The thickness planer would be my next purchase since you can get by purchasing S2S stock until your budget allows purchasing a planer.

Just my perspective, hope it helps!

-- The optimist says "the glass is half full". The pessimist says "the glass is half empty". The engineer says "the glass is twice as big as it needs to be"

View IowaBeauty's profile


11 posts in 1426 days

#11 posted 01-25-2017 01:58 PM

I”m baffled by the advice by the others here on the jointer. For furniture making, and assuming given your emphasis on thicknessing that you’re starting with rough or unsurfaced lumber, I would really want a jointer. You can flatten the wide surface of a board with a planer using a sled, as long it’s a fairly short board, and you don’t mind fiddling around a lot with every piece, but it’s slow and not at all interesting work, and you can’t typically do anything close to edge jointing. You can get glue joint quality edges from a table saw with a very good fence, but it’s really only safe to rip those edges if you’ve already got one well-jointed reference edge, or you go through a bunch of gymnastics with a ripping jig.

To me, for furniture construction from rough lumber with power tools, the basic set has to include a means to straight line rip from the raw board (a track saw, circular saw with a good clampable fence, or a bandsaw), a jointer (6” is big enough for most small furniture, although wider is always better if you can afford the cash and space; for the occassional wider board that requires surface jointing, you’ll have to rely on the planer setup), a planer (12” lunchbox is fine, although if you’re planing think stock, there are tradeoffs), and a table saw. Of these, I use the table saw the least on most projects, although I’d use it more if I didn’t have a bandsaw for ripping.

View JayT's profile


6413 posts in 3092 days

#12 posted 01-25-2017 02:31 PM

I”m baffled by the advice by the others here on the jointer. For furniture making, and assuming given your emphasis on thicknessing that you re starting with rough or unsurfaced lumber, I would really want a jointer. You can flatten the wide surface of a board with a planer using a sled, as long it s a fairly short board, and you don t mind fiddling around a lot with every piece, but it s slow and not at all interesting work, and you can t typically do anything close to edge jointing. You can get glue joint quality edges from a table saw with a very good fence, but it s really only safe to rip those edges if you ve already got one well-jointed reference edge, or you go through a bunch of gymnastics with a ripping jig.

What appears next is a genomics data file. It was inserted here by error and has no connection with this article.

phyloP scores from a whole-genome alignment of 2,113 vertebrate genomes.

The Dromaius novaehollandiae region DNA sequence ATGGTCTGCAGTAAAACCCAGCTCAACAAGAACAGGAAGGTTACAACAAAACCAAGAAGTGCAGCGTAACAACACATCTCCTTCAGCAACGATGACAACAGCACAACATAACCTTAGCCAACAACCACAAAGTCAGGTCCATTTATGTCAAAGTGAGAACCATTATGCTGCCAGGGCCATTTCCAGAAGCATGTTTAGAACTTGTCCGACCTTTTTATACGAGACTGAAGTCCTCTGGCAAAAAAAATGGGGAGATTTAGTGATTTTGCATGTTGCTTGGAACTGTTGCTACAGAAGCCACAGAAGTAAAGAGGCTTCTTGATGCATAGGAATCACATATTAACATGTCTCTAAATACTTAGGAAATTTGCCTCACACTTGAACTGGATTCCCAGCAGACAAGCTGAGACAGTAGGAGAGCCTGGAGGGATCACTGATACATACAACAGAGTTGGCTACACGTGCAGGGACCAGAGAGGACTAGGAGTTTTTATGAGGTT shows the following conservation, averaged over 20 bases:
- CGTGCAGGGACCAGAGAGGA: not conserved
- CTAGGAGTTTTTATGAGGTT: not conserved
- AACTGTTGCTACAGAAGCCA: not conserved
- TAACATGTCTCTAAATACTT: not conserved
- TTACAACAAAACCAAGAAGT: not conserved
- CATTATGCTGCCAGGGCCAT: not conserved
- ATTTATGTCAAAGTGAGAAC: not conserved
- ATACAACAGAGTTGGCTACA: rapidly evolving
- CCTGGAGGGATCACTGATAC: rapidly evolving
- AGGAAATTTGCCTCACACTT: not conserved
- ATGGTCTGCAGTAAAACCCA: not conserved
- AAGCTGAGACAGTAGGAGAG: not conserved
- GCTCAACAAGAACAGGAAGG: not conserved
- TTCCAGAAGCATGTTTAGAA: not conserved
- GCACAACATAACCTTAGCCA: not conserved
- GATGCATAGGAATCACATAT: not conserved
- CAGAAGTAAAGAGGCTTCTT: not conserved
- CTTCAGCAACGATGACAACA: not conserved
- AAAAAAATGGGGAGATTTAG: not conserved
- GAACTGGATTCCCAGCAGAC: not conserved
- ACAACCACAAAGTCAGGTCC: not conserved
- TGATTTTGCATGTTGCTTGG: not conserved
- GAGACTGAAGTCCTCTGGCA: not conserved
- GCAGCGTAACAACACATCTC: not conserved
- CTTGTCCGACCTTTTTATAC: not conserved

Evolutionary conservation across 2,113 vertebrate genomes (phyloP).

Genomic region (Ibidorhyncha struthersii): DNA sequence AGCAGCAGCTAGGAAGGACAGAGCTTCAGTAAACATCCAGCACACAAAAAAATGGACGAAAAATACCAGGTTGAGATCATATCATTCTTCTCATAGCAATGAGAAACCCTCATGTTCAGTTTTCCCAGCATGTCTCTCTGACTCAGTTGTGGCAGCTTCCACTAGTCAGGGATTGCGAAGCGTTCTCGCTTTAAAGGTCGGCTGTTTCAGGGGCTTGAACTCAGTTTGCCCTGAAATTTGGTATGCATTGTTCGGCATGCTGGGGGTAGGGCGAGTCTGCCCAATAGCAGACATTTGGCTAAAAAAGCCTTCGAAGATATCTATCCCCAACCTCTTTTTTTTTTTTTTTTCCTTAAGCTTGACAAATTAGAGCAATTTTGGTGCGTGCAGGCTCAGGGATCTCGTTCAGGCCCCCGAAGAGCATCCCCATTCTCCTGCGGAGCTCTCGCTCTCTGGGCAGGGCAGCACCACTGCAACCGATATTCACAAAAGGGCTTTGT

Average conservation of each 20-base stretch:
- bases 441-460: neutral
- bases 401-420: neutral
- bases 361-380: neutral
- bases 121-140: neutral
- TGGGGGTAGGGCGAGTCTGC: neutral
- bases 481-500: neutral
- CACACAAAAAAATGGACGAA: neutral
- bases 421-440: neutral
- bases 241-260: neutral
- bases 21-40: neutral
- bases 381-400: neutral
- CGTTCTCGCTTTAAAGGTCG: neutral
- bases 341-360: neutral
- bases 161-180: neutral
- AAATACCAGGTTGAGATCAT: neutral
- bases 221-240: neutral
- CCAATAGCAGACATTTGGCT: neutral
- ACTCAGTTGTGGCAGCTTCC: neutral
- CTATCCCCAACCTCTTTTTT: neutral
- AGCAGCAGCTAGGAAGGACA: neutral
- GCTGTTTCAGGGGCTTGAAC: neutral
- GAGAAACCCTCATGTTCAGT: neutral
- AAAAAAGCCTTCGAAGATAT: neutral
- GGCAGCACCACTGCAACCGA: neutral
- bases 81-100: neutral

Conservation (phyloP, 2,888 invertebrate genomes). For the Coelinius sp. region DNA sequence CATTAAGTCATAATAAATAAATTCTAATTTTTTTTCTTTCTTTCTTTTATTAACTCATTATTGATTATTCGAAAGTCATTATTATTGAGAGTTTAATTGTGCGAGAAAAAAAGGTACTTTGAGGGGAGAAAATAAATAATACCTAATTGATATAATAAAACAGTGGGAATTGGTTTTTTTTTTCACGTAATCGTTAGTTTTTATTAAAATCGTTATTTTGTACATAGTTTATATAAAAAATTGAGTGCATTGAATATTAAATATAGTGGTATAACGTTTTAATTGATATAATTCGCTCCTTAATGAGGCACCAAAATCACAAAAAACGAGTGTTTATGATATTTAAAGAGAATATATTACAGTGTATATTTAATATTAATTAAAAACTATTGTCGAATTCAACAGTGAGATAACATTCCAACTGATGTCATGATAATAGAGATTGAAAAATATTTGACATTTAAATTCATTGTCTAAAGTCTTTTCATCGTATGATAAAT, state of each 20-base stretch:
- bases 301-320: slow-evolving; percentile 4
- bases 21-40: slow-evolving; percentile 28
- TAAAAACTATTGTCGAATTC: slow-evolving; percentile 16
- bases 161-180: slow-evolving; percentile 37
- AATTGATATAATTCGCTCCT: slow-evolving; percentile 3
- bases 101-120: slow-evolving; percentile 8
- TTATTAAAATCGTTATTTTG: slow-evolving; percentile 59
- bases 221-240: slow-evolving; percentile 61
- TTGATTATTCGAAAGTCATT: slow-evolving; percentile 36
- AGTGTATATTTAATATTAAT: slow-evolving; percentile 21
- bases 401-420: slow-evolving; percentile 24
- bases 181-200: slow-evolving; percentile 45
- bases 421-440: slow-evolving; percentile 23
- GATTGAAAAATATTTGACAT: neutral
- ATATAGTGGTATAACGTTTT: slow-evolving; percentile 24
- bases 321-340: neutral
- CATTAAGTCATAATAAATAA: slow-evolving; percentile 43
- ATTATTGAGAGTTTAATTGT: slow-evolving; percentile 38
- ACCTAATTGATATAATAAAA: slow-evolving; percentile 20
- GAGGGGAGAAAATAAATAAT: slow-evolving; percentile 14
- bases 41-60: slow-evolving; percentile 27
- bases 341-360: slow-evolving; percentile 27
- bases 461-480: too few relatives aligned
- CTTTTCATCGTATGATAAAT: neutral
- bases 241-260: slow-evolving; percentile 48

- IowaBeauty

For someone who uses hand planes on a regular basis, these are all tasks easily done that way. I can flatten off one side of a rough board faster with a fore plane than most people can with a jointer. Once one side is flat, then it can be run through the planer to flatten the other, flipped and finished. If I had to do that 20 or more times a day, a jointer would be preferable, but for a few boards each project, it’s not that big of a deal.

Similar story with edges. A good jointer plane, which the OP indicates he has, can give a straight edge that is superior in finish to a jointer or table saw.

For a production environment, a jointer is a necessary of equipment. For hobby furniture building, and especially for someone comfortable with using hand planes, it’s the first one to eliminate because of how easy it is to do those tasks by hand. The OP indicates he is familiar with hand tools, like every other luthier I know, and owns some appropriate hand planes, so my advice was given with that information as a frame of reference.

That is one of the great things about woodworking, most of the tasks can be done in a variety of different ways, depending on tools available and skill. For people that have a jointer and want to use it, that’s great. No one is saying not to. For someone in this specific situation—familiar with hand tools, on a budget and with limited space, my opinion and advice is that a jointer purchase can be set aside for the time being in favor of allocating those funds to a good table saw, planer and necessary tools whose jobs aren’t so easily covered. The jointer can always be added later, if still wanted.

-- - In theory, there is no difference between theory and practice. In practice, there is.